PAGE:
Synopses & Reviews
.."". an elegant and lyrical work.... It opens up our understanding of space and built environments in new and exciting ways."" -- Traditional Dwellings and Settlements Review
""The book offers marvellous drawings of complex patterns of structure, design and object, coupled with connections to the daily lives of the inhabitants. In itself, this book is an essential addition to what Indiana University Press has aptly described as 'the understanding of vernacular architecture'."" -- West Africa
.."". a magnificent achievement; [the authors] set an objective and a standard in vernacular architecture research which is without parallel. The text is clear and careful, sensitive to the cultures yet quietly rigorous. The drawings are outstanding and have been exceptionally well reproduced in a book whose quality of production matches that of the content."" -- Paul Oliver
.."". a lasting monument to African architectures.... a fine creation, a collage of marvelous graphic images, earnest research, good writing, careful thinking."" -- Henry Glassie
""Scholars are realizing how important it is to provide a rich, thick cultural and social setting when they attempt to explore art.... This book does that for architecture."" -- Patrick R. McNaughton
.."". will be regarded as an important contribution to the understanding of vernacular architecture."" -- Berkeley Tri-City Post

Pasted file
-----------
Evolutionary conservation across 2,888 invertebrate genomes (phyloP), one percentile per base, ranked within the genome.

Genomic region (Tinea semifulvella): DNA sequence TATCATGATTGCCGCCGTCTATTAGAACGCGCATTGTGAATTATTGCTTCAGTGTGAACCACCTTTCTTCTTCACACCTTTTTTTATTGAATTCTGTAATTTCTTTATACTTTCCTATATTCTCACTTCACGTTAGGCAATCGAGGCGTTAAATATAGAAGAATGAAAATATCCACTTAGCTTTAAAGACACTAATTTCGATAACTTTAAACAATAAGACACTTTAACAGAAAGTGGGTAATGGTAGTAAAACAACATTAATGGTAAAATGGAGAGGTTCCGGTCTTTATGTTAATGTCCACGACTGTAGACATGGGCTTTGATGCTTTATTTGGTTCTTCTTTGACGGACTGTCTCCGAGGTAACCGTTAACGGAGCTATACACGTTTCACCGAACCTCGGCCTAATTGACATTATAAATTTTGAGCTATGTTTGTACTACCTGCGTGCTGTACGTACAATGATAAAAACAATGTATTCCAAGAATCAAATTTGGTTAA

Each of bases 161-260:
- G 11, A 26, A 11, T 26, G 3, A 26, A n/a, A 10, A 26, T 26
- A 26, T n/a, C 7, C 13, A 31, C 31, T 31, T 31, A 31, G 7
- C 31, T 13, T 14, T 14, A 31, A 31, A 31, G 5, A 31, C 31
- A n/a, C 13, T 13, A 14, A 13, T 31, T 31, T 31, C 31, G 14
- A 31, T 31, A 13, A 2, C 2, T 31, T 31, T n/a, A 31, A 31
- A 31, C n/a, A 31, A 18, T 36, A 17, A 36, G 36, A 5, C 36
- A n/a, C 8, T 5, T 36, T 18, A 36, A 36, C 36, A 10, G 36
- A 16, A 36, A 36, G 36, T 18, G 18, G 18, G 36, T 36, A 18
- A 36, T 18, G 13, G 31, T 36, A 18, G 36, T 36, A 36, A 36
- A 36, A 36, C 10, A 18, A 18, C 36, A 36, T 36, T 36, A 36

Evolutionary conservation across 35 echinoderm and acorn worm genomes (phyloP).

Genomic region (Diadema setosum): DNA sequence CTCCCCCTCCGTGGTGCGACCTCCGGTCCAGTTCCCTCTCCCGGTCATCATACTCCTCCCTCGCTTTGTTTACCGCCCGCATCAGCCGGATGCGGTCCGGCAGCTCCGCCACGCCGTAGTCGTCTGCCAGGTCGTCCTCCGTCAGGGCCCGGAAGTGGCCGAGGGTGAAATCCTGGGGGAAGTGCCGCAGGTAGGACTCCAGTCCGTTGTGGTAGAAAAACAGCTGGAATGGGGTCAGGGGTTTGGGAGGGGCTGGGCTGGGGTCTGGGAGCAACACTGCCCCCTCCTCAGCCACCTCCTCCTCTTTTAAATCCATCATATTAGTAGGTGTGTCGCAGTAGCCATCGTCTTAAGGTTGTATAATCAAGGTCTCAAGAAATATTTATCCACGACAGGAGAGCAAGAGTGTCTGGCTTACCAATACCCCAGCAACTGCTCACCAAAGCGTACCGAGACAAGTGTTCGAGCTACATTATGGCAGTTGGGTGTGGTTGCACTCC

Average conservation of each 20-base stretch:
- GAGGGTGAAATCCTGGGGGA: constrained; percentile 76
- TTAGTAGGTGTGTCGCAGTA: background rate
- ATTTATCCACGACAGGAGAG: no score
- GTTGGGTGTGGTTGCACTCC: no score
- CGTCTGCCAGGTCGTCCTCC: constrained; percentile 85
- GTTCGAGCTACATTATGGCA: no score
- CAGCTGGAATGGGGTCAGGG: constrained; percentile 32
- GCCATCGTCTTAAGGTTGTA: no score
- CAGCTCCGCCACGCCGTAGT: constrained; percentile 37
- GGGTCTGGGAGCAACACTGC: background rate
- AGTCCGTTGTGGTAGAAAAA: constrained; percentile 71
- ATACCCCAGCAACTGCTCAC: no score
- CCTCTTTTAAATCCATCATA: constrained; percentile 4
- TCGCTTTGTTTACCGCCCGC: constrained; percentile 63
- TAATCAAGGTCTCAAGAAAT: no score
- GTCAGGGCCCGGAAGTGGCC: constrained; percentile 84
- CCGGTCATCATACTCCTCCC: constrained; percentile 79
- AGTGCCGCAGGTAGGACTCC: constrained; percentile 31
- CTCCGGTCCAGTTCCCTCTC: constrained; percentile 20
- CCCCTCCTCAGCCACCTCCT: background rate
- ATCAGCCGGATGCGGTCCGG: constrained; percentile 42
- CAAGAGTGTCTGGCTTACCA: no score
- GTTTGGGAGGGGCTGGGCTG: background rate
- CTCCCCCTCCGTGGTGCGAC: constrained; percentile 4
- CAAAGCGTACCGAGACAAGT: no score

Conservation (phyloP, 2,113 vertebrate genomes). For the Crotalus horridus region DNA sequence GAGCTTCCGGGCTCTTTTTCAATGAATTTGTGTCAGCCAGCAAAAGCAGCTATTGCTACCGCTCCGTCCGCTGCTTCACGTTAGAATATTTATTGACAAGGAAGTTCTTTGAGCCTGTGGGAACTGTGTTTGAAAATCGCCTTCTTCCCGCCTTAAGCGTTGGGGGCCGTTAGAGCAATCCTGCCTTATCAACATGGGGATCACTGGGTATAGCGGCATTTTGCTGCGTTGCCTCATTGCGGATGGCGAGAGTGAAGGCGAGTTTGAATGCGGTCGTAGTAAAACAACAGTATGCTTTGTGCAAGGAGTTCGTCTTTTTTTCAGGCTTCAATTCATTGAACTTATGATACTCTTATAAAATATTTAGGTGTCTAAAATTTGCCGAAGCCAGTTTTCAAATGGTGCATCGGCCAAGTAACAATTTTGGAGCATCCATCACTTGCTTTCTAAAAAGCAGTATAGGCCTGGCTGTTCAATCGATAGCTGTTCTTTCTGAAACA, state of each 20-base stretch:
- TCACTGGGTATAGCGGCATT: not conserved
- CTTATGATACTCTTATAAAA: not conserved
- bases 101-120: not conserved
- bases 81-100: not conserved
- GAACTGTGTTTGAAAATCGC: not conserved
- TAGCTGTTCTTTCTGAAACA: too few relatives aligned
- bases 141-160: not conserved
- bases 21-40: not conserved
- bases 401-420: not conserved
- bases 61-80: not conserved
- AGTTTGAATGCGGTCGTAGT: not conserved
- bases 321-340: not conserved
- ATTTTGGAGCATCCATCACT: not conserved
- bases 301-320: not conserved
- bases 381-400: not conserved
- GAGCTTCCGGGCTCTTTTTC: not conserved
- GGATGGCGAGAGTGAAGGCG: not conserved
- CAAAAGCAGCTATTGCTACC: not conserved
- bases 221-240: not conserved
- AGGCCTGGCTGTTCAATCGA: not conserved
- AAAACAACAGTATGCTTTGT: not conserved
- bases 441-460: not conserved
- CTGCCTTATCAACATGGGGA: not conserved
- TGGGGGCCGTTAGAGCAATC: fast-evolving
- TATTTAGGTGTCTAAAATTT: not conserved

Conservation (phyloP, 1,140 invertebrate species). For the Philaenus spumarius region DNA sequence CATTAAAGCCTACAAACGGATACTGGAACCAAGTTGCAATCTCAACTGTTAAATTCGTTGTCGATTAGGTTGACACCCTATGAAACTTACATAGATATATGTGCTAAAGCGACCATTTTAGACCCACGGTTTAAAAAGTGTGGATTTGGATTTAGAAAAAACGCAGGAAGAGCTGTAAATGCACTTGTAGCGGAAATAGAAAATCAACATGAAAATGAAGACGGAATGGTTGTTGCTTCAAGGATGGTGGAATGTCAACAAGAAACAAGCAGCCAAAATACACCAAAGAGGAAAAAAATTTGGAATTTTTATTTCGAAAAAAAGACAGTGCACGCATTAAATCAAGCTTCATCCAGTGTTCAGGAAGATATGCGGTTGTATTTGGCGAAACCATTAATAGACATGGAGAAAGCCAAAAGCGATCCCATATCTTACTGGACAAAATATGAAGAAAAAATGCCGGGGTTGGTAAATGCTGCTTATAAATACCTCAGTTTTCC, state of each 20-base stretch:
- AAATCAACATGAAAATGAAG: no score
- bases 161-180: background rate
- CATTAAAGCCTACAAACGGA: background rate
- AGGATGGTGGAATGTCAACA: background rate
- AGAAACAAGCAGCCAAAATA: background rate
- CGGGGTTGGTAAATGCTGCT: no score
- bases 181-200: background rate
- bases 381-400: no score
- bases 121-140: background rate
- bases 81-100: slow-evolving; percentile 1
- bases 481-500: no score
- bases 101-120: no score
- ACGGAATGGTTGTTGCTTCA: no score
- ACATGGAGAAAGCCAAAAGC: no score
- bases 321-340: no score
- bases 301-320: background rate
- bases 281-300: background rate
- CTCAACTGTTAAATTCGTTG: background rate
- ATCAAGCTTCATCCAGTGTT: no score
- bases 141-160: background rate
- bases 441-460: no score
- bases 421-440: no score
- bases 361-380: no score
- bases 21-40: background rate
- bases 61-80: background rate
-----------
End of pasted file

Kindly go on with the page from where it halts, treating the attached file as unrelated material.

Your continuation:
.."". a stunning piece of work... An important contribution to architecture..."" -- FIST, Afrocentric On-line Magazine
""The photographs and drawings are fascinating. "" -- The New Brunswick Reader
Architect Jean-Paul Bourdier and cultural critic and filmmaker Trinh T. Minh-ha take us into the traditionally built dwellings of African society in this richly illustrated book. Through this ""life-in-architecture"" we see material evidence of a culture, its socio-economic and cosmological organization, its way of living, and its world view.
This exquisitely illustrated study takes us into the traditionally built dwellings of African society. This ""life-in-architecture"" material culture reveals the socioeconomic and cosmological organization and the world views of these societies. Bourdier and Trinh connect structural patterns - setting, design, decoration, orientation - to factors such as kinship, gender, history, religion, poetry, and oral traditions. The authors focus on a variety of African peoples, including the Fulbe, Tokolor, Sereer, Joola, Soninke, Mandingo, Jaxanke, and Bassari. Through photographs, beautifully detailed drawings, and theoretical reflections, Bourdier and Trinh challenge the common perception that traditional dwellings are static artifacts.
Includes bibliographical references (p. 295-306) and index.